Over the past few weeks I’ve been participating in a story skills online workshop, and I’ve got to say, it’s pretty amazing. I’m learning so much. One of the things that’s surprised me, was the power of storytelling in our day to day lives. So I thought I’d do the only appropriate thing to do about a topic like that. I wrote a story about it, obviously. I’m not saying I’m very good at it, but I’m enjoying the practice.
At the beginning of the year I was talking with my daughter about what she wanted for the year ahead. Her reply, “to be in a performance”. OK, that sounds pretty achievable, I thought. I looked up dance schools and was pleased to find a good one within walking distance. After initial disappointment of no availability, she was able to start dance lessons mid-way through March. In three weeks time she has her big end of year concert. The excitement is building. They have learned all the choreography. On Saturday she was provided with her costume in all its glittery glory.
Seeing her with her blue tutu prompted me to get online to get our tickets. I had left it too late to get prime view seats I was sure. What I hadn’t expected was for them to be completely sold out. My heart sank. Her first big concert and we couldn’t even get one lousy ticket. I only wanted two! Why had I left it so late? Why do I always leave things to the last minute? My mum would never be in this position. My sister would never be in this position. Why did I put us in this position? I couldn’t hide my disappointment. I couldn’t hold back my tears. When my daughter asked what was wrong I told her I’d stuffed up. “That’s OK, I’ll have other concerts” she said. That helped me refocus, and turn my attention from woe is me to what now.
Previously my instinct would be to get mad. Surely they’d allocate tickets for each kid! Surely they’d communicate this more proactively! Surely they’d make a point of telling first timers! These thoughts did go on in my head, but they didn’t take hold of me like they would have in the past. And sure, I did go back and search through emails to gather evidence, but I kind of knew it would be evidence that I had ignored their communication, not evidence of their transgression. And sure enough, there in the email I received at the end of October announcing tickets were on sale it stated very clearly “tickets will sell out”. In red type and all. I just didn’t interpret this as act now or miss out. In my mind, buying with three weeks to go is planning ahead!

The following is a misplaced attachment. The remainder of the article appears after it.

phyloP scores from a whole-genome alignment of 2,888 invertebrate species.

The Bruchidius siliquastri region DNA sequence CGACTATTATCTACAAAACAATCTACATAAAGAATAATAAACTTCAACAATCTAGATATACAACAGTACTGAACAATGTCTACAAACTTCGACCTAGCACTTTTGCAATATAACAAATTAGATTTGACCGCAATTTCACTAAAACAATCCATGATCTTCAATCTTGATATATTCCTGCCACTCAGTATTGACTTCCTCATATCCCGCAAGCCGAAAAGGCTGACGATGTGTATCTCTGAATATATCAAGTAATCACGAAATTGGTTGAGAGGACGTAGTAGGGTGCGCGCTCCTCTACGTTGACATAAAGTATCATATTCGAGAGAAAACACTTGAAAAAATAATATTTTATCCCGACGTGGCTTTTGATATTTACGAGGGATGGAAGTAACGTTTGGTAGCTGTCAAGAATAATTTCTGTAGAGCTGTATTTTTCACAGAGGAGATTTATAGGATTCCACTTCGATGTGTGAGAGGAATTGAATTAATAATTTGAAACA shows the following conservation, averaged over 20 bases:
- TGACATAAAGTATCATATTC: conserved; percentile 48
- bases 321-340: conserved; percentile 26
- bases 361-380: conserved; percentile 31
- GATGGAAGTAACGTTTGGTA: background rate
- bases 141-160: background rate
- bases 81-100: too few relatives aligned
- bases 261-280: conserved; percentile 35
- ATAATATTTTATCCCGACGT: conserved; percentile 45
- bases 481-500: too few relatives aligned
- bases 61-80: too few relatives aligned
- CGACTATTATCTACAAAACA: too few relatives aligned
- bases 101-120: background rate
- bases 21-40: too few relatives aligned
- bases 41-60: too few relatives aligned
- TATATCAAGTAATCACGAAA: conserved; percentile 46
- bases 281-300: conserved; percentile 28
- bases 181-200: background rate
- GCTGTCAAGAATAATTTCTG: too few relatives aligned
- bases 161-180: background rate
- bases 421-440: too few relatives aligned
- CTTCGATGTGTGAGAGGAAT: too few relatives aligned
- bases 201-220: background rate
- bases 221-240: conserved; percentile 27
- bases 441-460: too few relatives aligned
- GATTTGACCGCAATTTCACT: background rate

So I didn’t get angry, but I was still upset. An emotionally together person would have got on the phone straight away. But I hate talking on the phone at the best of times, let alone when I know it will end in tears. Disappointment or anger, I wasn’t sure which. I emailed. As I was writing my email I thought, what’s the point? I’m sure I’m not the only one that’s missed out. They’re probably used to getting blasted by angry parents about this, that’s why they have the disclaimer in the email. They’ve probably prepared a standard response they use for everyone. Then my mind shifted. Maybe I could communicate in a way so they actually want to help me? Maybe I could tell them a story.
I mustered up all the story telling skills I’ve acquired so far and started on my story. I tried to engage them by making it clear that I wasn’t like the other angry parents – I was the one at fault and wasn’t blaming them. I tried to make them care about my situation – I was feeling terrible that I had misinterpreted the information and just wanted some way of being there to support my daughter at her first performance, volunteering back stage, whatever. I acknowledged that I had learned my lesson – I would never ignore their spammy emails again (obviously I didn’t say it quite like that).
I didn’t get a reply, but the process did help me to get my head around the situation enough to call them, which I did just now. As I predicted, the conversation started with a fairly standard and guarded response, but she gradually softened throughout the interaction. My name is on the waiting list for the “ticket master”, and I’m on the list for backstage volunteers. The storytelling might not have made any difference to the outcome, but it made a difference to the process. I still feel a bit sad and annoyed with myself, but I don’t feel angry and distracted. So I’ll take that as a win.